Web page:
Protect Your Will and Trust From Challenges

Estate law, last will and testament in a court.

A court challenge to a will or trust is something no one wants, but few people actively try to avoid. If your last will and testament, or your trust, are challenged after your death, it can be devastating on many levels. As you might expect, such a challenge is usually time-consuming and costly. But even more important to many people, will and trust contests can lead to permanent rifts in a family. Even if the financial outcome is what the person making the will or trust intended, the personal fallout may not be able to be repaired. Fortunately, Ohio now offers a new tool to protect  your will and trust from challenges.

In March 2019, testators (creators of wills) and settlors (creators of trusts) will have the opportunity to have their wills and trusts declared valid before their deaths, a process called ante-mortem procedure. This process is not entirely new; Ohio residents have had the ability to have their wills declared valid during their lifetimes for years. However, the prior statute did not include the opportunity to validate trusts before a settlor's death. With the increasing popularity of living trusts as a tool for probate avoidance, it was time for an update to Ohio law.

Major Provisions of the New Law

With the new law taking effect, Ohio becomes one of only five states that allows for pre-death validation of both wills and trusts. The law provides that a will and trust that are related must be submitted together for the validation process. In many estate plans, the will "pours over" assets into a client's trust, so it makes sense that one document cannot be validated without validating the other.

In order to have an ante-mortem procedure, the testator or settlor needs to file a document waiving physician-patient privilege, in order for the doctor to provide evidence that the patient was of sound mind when creating his or her estate plan.

The new law gives the probate court jurisdiction over ante-mortem procedures. However, the probate court may transfer a case to the general division of common pleas if a party to the proceedings or the probate court judge requests it.

An ante-mortem procedure is a lawsuit, and, as such, is started by filing a complaint with the court. Who is eligible to file a complaint in an ante-mortem procedure? Only the testator or settlor—no one else. Even if the testator or settlor has a legal guardian or an agent under a durable power of attorney, those individuals may not file a complaint on the settlor's behalf.

Helpfully, the new law offers guidance as to how the complaint should be drafted. This includes statements that may be set forth by a testator or settlor in the complaint. So long as these statements are true, they provide a foundation on which the court can declare a trust or will legally valid.

Like all lawsuits, a complaint for an ante-mortem procedure must be served on defendants to the legal action. "Defendants" includes the spouse and children of the testator and settlor, as well as any other heirs under the law; the beneficiaries under the current will or trust as well as those under the most recent prior will or trust; and, if the ante-mortem procedure relates to a trust, any trustees of that trust. If the will or trust names a charitable beneficiary, the Ohio Attorney general is also a necessary defendant to an ante-mortem procedure.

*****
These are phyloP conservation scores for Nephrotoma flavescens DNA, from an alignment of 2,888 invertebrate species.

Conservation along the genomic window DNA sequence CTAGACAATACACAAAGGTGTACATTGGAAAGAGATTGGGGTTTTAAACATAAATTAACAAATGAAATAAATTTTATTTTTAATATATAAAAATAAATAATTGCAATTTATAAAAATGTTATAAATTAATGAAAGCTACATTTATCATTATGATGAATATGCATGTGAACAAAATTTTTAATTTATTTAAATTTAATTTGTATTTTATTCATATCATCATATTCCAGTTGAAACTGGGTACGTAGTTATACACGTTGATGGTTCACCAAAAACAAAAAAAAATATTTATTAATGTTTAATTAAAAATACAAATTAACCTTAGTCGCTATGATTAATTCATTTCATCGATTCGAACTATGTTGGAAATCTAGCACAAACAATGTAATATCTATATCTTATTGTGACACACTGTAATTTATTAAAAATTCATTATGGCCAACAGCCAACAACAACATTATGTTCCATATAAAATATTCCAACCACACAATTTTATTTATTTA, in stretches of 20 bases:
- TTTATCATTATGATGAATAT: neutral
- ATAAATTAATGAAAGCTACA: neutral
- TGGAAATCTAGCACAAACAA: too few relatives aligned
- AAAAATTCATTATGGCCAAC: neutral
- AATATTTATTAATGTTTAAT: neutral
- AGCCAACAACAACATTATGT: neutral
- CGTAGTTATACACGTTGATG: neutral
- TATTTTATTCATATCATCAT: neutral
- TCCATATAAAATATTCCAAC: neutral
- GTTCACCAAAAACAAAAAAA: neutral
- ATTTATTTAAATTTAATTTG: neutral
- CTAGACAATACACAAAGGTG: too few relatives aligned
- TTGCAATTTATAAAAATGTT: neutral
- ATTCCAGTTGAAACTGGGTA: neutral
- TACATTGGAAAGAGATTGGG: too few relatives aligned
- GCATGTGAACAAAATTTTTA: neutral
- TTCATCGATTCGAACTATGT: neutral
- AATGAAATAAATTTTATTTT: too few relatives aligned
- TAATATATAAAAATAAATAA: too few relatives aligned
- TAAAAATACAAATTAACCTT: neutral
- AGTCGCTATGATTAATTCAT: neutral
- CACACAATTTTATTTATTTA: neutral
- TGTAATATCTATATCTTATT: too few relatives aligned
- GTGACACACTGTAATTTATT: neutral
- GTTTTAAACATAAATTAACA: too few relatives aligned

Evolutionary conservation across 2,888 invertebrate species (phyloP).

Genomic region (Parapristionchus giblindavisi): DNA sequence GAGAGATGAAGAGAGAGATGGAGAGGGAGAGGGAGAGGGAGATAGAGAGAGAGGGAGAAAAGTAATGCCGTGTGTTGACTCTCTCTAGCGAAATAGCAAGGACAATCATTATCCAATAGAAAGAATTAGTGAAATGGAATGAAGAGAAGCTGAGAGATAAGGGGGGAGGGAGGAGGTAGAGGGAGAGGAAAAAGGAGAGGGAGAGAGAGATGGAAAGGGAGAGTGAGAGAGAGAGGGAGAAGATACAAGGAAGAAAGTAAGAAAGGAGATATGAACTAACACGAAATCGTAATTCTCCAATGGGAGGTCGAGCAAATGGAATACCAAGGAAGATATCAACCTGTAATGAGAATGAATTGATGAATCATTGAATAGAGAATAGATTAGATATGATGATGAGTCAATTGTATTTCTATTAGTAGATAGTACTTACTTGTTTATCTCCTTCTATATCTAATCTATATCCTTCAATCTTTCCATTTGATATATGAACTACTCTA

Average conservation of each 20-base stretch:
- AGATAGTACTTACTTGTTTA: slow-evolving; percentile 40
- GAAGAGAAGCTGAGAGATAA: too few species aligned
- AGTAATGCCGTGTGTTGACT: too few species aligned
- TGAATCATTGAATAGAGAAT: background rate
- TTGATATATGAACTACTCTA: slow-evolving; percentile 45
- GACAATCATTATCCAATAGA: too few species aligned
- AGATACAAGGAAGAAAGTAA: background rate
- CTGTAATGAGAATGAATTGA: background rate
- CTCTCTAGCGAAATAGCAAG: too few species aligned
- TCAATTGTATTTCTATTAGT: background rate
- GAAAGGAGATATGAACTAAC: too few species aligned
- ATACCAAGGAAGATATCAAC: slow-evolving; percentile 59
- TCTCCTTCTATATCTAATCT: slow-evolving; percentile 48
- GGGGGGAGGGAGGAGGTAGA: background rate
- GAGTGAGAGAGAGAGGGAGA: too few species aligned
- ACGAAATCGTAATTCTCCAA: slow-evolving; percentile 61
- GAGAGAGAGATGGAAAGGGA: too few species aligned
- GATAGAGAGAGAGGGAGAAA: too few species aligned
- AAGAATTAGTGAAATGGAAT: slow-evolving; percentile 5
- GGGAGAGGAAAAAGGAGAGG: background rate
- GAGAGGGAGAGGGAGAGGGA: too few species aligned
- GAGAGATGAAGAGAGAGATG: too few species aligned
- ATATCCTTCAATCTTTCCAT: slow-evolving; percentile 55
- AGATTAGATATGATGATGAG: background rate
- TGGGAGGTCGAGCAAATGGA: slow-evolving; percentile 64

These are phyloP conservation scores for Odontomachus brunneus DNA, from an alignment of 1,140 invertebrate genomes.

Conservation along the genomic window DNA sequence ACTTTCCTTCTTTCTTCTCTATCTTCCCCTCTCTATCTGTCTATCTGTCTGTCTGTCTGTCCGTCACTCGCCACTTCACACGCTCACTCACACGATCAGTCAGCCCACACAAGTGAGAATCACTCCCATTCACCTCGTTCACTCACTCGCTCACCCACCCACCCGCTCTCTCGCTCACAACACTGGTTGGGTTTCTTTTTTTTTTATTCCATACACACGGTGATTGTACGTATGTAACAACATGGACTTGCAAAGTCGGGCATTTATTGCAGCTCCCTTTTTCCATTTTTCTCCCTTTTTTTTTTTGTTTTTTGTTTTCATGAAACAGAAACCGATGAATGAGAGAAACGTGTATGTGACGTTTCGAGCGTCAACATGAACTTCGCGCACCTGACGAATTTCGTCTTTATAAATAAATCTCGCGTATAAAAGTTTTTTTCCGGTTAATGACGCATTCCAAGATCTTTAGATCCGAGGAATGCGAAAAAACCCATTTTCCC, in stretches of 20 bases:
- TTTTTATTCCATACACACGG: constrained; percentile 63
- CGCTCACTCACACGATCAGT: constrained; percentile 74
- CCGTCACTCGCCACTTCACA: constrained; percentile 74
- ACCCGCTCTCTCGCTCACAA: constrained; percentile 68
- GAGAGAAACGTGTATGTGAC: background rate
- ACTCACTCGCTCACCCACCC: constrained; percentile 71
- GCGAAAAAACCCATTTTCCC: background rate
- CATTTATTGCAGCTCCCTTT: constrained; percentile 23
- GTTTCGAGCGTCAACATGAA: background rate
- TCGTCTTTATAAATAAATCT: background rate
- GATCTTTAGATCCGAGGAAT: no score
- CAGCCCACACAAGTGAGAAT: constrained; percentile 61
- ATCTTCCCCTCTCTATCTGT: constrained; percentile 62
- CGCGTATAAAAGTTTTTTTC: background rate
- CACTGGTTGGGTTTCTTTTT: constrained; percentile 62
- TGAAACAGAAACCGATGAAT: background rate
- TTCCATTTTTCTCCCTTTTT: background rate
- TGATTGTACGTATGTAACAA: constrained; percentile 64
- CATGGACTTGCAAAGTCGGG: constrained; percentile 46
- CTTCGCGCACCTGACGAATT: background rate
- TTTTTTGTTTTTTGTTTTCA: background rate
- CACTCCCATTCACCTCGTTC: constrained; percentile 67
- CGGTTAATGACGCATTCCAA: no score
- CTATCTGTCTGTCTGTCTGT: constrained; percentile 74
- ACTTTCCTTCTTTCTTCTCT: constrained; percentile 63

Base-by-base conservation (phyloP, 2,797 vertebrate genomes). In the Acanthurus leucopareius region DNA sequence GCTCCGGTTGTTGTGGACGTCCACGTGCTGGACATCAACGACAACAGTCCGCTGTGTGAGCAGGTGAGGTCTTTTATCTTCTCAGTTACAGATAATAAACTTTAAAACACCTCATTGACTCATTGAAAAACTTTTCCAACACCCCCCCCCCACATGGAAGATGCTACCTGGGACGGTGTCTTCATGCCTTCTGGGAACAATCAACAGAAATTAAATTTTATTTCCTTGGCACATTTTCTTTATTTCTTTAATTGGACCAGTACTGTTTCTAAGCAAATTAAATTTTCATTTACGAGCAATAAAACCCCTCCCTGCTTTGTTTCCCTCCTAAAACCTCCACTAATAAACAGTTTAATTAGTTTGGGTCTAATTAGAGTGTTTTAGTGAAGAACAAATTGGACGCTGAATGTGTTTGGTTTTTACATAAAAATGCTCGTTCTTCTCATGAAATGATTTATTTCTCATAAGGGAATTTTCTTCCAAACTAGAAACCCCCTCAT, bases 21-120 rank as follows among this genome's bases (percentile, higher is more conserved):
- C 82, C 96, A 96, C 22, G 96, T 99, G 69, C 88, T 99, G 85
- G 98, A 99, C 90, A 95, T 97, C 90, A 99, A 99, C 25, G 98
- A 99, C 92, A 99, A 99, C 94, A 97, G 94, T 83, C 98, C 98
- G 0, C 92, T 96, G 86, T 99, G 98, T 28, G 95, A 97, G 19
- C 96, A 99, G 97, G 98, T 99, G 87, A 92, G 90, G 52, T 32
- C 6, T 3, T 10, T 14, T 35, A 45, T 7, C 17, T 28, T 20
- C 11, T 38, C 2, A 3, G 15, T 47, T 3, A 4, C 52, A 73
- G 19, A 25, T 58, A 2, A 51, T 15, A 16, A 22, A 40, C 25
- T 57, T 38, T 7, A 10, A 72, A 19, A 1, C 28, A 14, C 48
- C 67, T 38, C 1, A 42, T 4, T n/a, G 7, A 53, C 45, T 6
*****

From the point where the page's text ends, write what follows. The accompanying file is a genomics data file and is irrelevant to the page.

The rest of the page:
Some of the people who must be named in a complaint in an ante-mortem procedure may be unable to represent themselves, such as minors, legally incapacitated people, or individuals who cannot be located for one reason or other. These people may be represented by another person, so long as there is no conflict between the person being represented and their representative. For instance, a parent may represent his or her minor child or unborn child.

Hearing in Ante-Mortem Procedure

Even if a complaint in ante-mortem procedure is not contested, the court must schedule a hearing, although there is no right to a jury trial in the probate court in these cases.

In the case of a will, the court will determine the will to be valid if it finds all of the following to be true:

  • The will was properly executed according to ORC 2107.03;
  • The testator had the legal capacity to make the will and the will was not made under duress or under undue influence;
  • The will was not executed as a result of fraud or mistake.

A trust will be found to be valid if the court finds all of the following:

  • The trust meets the legal requirements of ORC 5804.02;
  • The settlor had legal capacity to create the trust and the trust was not created under duress or undue influence;
  • The trust was not executed as a result of fraud or mistake.

If a court finds that a will or trust is valid in an ante-mortem procedure, the decision is binding on all defendants except for a person who should have been a party, but was not properly served or named in the case. If a validated will or trust is amended, the document that has been validated will still be protected by the previous declaration of validity. However, the portion that has been added or changed will not.

If you are interested in having your will or trust validated in an ante-mortem procedure, contact an experienced Ohio estate planning and probate attorney.

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